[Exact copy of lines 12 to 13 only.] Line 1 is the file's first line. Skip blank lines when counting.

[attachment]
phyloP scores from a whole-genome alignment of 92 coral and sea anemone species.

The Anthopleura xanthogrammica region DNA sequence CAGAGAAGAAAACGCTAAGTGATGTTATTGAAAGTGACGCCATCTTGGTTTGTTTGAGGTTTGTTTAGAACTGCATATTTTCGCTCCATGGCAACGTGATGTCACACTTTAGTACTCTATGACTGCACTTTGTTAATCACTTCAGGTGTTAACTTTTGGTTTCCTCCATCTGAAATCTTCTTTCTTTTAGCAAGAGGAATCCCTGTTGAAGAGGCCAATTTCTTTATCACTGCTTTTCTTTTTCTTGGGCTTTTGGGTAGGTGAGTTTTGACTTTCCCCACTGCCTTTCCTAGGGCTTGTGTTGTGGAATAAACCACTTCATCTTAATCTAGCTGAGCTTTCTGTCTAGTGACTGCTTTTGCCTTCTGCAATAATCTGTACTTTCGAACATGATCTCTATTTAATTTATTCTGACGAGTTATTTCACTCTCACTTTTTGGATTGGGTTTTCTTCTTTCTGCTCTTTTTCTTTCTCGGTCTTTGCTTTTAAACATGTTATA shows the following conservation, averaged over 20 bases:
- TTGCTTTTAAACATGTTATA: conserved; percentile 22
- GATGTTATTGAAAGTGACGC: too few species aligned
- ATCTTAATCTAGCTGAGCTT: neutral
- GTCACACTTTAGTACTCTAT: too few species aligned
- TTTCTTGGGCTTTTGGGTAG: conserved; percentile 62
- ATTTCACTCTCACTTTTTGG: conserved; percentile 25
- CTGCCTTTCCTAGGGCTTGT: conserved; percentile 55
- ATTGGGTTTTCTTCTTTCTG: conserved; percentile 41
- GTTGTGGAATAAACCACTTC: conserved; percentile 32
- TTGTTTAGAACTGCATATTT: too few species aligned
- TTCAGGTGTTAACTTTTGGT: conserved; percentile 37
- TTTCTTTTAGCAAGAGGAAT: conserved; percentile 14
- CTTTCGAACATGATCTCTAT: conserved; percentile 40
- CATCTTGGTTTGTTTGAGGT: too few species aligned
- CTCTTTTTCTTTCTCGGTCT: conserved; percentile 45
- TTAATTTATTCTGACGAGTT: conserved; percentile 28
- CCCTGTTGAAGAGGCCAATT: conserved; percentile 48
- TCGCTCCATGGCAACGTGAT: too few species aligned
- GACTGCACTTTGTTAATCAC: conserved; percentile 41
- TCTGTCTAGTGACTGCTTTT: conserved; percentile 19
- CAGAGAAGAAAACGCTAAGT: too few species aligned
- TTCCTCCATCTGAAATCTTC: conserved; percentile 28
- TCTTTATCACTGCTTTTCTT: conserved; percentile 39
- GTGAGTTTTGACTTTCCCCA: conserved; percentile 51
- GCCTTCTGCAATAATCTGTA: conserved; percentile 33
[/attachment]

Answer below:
- TTGTTTAGAACTGCATATTT: too few species aligned
- TTCAGGTGTTAACTTTTGGT: conserved; percentile 37